And here are their current rate forecasts for the four quarters of 2022 (Q1/22, Q2/22, Q3/22, Q4/22).

The numbers in the table below are for 30–year, fixed–rate mortgages. Fannie’s were published on Feb. 18 and Freddie’s and the MBA’s on Jan. 21.

Forecaster Q1/22 Q2/22 Q3/22 Q4/22
Fannie Mae 3.5% 3.6%  3.7% 3.7%
Freddie Mac 3.5% 3.6%  3.7% 3.7%
MBA 3.3% 3.5%  3.7% 4.0%

Of course, given so many unknowables, the whole current crop of forecasts may be even more speculative than usual.

Find your lowest rate today

You should comparison shop widely, no matter what sort of mortgage you want. As federal regulator the Consumer Financial Protection Bureau says:

“Shopping around for your mortgage has the potential to lead to real savings. It may not sound like much, but saving even a quarter of a point in interest on your mortgage saves you thousands of dollars over the life of your loan.”

Mortgage rate methodology

The Mortgage Reports receives rates based on selected criteria from multiple lending partners each day. We arrive at an average rate and APR for each loan type to display in our chart. Because we average an array of rates, it gives you a better idea of what you might find in the marketplace. Furthermore, we average rates for the same loan types. For example, FHA fixed with FHA fixed. The end result is a good snapshot of daily rates and how they change over time.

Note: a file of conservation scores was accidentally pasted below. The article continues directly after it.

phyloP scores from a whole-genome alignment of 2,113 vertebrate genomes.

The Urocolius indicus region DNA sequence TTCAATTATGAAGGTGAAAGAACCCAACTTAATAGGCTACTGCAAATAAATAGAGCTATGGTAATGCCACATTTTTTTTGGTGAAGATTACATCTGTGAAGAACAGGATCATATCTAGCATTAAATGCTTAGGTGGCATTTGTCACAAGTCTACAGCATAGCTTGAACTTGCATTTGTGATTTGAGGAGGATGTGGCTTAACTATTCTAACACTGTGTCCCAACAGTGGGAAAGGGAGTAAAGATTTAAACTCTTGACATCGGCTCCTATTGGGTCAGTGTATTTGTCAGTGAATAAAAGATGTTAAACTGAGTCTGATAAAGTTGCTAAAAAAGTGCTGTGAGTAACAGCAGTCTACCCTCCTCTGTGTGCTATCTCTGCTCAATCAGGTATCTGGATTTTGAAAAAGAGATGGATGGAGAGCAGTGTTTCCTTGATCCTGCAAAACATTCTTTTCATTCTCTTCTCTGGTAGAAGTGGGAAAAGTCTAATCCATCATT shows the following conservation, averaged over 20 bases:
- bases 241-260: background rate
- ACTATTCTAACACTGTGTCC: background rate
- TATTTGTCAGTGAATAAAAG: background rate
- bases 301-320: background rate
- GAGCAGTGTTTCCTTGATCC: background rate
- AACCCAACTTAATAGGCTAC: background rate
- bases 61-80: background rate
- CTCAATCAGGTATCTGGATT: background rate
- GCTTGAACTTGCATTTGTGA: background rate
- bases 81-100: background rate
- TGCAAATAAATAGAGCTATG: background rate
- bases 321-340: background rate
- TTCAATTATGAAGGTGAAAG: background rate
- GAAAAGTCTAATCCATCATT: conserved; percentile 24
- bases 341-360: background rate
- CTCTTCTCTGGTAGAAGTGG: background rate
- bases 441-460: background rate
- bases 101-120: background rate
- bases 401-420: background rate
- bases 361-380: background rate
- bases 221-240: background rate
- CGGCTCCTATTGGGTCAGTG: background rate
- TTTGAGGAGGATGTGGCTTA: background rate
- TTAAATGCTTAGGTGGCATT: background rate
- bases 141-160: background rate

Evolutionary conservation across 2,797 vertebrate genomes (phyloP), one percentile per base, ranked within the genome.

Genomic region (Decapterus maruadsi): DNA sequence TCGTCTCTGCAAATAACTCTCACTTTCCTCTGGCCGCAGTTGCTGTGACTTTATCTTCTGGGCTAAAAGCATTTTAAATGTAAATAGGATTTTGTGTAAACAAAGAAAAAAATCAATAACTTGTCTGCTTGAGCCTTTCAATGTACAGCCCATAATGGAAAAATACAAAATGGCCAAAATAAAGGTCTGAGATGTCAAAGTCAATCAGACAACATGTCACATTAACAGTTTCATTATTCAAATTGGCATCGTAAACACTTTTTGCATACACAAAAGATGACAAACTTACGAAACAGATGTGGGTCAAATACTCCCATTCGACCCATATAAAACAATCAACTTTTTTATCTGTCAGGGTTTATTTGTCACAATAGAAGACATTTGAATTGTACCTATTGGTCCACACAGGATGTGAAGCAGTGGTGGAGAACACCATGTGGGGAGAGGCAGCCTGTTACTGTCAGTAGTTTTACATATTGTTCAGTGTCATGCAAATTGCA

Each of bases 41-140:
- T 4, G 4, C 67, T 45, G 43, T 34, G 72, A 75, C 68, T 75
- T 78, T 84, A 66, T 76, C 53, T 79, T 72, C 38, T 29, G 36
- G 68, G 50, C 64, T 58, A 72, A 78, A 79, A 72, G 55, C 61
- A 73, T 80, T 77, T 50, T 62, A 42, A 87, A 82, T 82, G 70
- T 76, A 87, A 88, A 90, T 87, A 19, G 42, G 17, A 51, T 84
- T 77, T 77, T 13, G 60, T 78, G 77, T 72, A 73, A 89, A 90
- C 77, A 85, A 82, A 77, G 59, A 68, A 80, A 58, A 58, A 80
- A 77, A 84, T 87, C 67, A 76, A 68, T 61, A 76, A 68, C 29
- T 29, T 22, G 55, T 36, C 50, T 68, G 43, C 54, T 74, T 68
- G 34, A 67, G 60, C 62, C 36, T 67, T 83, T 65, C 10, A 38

The information contained on The Mortgage Reports website is for informational purposes only and is not an advertisement for products offered by Full Beaker. The views and opinions expressed herein are those of the author and do not reflect the policy or position of Full Beaker, its officers, parent, or affiliates.

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    Mortgage And Refinance Rates, Feb. 25 – Finance Essence